Question: In regard to your article about the 1836 $5 gold Classic Head type: It may be common in circulated grades, but it's very difficult to obtain in Mint State grade. I have an MS-63 Classic Head type on order from a local coin shop, and such coins cost $4,000 and up, depending on the date.--B. N. G.
Answer: You're absolutely correct. Classic Head $5 gold pieces are quite elusive in higher grades. Even though the 1836, for example, has a mintage of 553,147, relatively few are available in higher states of preservation. The Classic Head, incidentally, lasted only from 1834 to 1838 and is distinguished from earlier similar coins by the absence of the motto E Pluribus Unum. Anyone wishing to assemble a collection of one each of the $5 half eagles, which were first minted in 1795, would have quite a challenge, both monetarily and through availability, especially in the better grades. It would take more than 45 coins to complete such a set.
But I must say that for whatever reason you are seeking your Classic Head $5 gold piece, you are going about it the right way. Many dealers will actively search out specific coins for their customers. Obviously, there's a limit to what any particular dealer can carry in inventory. But when a dealer knows a collector is looking for a particular piece, the dealer will then attend coin shows and auctions and put the word out to other dealers. It can take many months to find just the right coin. To the true collector, the wait and anticipation make it all worthwhile.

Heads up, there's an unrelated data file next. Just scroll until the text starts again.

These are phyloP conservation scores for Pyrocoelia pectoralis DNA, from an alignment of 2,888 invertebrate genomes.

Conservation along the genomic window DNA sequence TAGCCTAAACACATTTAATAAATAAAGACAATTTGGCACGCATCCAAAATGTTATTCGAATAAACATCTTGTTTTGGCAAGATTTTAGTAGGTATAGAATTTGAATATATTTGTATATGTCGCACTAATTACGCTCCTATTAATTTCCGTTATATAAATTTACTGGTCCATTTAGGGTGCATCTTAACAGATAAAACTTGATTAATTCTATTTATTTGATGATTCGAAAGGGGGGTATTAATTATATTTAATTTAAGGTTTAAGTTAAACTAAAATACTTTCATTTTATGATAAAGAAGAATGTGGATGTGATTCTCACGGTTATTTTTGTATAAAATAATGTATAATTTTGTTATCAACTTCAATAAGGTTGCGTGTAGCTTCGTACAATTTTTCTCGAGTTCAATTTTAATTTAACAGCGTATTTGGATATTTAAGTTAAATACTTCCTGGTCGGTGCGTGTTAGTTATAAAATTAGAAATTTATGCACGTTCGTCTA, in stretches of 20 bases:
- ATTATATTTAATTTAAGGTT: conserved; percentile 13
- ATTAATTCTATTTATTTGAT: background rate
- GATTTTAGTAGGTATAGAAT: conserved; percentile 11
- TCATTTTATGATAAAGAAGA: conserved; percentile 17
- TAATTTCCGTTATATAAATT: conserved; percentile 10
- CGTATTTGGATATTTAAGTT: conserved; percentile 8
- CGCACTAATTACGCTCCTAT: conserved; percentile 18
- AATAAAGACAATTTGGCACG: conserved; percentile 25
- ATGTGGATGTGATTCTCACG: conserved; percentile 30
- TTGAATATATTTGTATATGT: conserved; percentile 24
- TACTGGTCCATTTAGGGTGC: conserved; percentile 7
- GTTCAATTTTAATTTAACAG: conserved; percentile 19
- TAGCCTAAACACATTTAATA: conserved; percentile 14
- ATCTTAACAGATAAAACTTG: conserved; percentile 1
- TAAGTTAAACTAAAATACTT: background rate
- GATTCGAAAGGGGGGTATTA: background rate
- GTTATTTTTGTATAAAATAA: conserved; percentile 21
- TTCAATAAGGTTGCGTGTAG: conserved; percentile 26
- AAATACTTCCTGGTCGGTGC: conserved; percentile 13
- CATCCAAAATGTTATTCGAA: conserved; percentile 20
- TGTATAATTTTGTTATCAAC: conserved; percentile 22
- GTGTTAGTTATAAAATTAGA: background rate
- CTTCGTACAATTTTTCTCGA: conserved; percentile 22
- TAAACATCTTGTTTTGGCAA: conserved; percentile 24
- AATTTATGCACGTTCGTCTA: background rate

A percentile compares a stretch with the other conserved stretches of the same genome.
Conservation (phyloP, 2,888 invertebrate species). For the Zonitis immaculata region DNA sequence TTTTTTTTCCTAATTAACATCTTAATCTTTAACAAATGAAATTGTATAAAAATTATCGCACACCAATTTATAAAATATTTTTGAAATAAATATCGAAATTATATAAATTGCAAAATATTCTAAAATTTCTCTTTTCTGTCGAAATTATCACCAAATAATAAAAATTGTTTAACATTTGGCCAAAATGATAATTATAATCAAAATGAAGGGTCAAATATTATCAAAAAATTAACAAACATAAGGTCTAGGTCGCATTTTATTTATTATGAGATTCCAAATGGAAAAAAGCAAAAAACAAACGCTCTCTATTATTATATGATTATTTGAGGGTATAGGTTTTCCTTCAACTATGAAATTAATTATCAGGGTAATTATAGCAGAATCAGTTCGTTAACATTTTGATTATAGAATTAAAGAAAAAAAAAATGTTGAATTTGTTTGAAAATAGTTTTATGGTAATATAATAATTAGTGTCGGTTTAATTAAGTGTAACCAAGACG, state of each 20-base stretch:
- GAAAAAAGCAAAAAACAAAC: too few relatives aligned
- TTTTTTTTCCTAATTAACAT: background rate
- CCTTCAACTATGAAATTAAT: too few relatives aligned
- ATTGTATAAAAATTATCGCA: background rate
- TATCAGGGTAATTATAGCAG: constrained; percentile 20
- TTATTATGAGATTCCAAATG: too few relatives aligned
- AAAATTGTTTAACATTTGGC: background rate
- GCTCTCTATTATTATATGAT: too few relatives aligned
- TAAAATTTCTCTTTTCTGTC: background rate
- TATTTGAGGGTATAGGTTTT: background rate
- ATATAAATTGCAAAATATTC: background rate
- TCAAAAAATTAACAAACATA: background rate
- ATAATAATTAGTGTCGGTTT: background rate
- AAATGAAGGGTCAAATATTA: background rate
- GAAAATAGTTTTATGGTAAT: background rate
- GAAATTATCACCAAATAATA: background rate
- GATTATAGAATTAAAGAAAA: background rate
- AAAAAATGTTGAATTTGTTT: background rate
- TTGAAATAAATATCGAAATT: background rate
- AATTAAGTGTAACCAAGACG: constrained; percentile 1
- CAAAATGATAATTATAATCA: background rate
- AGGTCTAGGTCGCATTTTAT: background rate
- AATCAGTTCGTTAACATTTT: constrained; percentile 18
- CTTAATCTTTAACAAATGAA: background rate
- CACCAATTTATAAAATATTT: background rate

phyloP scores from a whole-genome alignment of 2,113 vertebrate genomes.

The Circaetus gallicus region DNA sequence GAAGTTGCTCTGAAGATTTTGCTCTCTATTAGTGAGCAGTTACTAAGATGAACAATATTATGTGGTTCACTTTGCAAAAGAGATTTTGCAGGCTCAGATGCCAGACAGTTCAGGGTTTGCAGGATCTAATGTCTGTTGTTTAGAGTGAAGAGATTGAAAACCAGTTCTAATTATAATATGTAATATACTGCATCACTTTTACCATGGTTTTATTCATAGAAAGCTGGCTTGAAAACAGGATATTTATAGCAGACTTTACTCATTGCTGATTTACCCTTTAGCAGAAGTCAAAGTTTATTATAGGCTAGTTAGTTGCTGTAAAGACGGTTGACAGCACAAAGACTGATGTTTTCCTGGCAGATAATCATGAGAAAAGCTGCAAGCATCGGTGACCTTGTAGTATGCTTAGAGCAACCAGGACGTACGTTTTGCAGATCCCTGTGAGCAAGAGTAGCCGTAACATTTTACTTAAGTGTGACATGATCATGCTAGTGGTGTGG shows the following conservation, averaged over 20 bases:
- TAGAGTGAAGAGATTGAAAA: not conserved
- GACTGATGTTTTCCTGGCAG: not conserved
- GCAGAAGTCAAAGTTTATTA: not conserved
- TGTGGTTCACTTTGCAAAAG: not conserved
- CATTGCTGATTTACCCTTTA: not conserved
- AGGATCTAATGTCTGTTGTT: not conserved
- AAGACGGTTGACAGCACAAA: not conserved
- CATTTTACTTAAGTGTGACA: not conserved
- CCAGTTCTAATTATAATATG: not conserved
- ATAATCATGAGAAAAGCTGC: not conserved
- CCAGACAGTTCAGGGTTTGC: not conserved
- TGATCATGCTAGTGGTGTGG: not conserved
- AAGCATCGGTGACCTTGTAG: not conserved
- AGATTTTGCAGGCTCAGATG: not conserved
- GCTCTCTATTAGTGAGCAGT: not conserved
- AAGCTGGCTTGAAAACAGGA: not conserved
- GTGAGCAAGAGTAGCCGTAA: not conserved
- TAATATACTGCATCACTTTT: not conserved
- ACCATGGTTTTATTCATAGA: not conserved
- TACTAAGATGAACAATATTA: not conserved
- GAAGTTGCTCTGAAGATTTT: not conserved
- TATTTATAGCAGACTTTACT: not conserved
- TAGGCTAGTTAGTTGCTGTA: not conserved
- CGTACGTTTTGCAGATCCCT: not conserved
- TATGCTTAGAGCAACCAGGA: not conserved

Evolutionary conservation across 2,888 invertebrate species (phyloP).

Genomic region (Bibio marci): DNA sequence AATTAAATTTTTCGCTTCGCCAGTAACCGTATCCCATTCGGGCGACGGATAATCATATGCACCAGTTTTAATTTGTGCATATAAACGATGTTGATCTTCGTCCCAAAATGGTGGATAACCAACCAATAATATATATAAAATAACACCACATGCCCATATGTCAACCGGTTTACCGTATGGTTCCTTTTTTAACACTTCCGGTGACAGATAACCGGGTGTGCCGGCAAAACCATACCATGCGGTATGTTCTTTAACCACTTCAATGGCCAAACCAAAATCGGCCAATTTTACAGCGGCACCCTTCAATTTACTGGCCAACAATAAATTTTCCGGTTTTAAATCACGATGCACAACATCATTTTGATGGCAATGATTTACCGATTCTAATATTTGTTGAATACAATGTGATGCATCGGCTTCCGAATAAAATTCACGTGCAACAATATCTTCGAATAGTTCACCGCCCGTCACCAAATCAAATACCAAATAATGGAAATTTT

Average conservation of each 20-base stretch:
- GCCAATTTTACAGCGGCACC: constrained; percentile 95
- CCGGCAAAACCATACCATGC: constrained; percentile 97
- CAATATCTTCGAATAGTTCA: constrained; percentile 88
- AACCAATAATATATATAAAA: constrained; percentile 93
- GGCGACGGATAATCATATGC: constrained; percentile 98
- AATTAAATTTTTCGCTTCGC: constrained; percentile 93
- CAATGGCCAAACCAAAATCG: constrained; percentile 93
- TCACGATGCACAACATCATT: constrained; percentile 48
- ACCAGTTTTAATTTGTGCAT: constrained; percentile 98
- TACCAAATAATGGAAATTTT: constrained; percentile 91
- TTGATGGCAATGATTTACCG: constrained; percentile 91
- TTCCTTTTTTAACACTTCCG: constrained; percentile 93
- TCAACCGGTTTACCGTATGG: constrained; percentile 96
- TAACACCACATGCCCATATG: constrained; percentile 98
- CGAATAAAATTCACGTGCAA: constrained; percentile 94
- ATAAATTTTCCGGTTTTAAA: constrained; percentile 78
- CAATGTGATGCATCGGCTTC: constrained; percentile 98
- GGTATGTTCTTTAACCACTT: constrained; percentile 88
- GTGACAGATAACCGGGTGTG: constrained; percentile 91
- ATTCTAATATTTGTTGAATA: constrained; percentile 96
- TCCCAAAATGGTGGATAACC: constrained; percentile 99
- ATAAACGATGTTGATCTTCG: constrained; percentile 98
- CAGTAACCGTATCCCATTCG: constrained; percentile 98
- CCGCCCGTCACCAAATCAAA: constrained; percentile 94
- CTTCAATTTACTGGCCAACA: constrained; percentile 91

Q: I have a heavy gold coin found in Germany in 1945. Please tell me if it has any value.--B. McM.
A: Your coin appears to be an ancient (probably early Roman) piece. You will have to take it to a specialist to have it properly evaluated, although if it is indeed gold it automatically has some value.
Q: I have a coin in good condition that looks like it's British. It's about the size of a half dollar with Victoria on one side, dated 1888. What do I have and what is its value?--H.B.
A: You indeed do have an English coin. It's a penny and worth about 50 cents.
Q: I have a 1971-D Roosevelt dime that has the torch and wheat (foliage of sorts) set in a definite circle. It is unlike any other dime I have. Does it have any value other than 10 cents?--P.H.
A: Your coin does not seem to be an error. Your dime is worth 10 cents.
Q: I have a Pikes Peak gold coin, 1860 Twenty D under Pikes Peak. How large is this coin? Is it like the size of a $20 gold coin or is it the size of a $10 coin?--H.S.
A: If you do indeed have a $20 Pikes Peak coin, you are quite fortunate. Only 12,000 of these pieces were minted in Colorado by a private firm, Clark, Gruber & Co. There were $10 and $20 Pikes Peak coins minted. Both generally parallel the size of regular U. S. gold coinage and are probably much rarer than the official mintage.
Orders are now being accepted for Series I of the 1988 Olympic coins issued by South Korea. This series will contain the first Olympic 1-ounce gold coin ever issued. It will be in proof finish with only 30,000 mintage worldwide. Also being offered is a proof half-ounce gold coin and four proof sterling silver coins in 1-ounce and half-ounce sizes. A complete proof set of six coins is $1,475; a proof set of two gold coins is $1,355; the half-ounce proof gold coin is $460, and the four sterling silver coins are $130. To order call Manfra, Tordella & Brookes toll free at (800) 535-7481. Don Alpert cannot answer mail personally but will respond to numismatic questions of general interest in this column. Do not telephone. Write to Your Coins, You section, The Times, Times Mirror Square, Los Angeles 90053.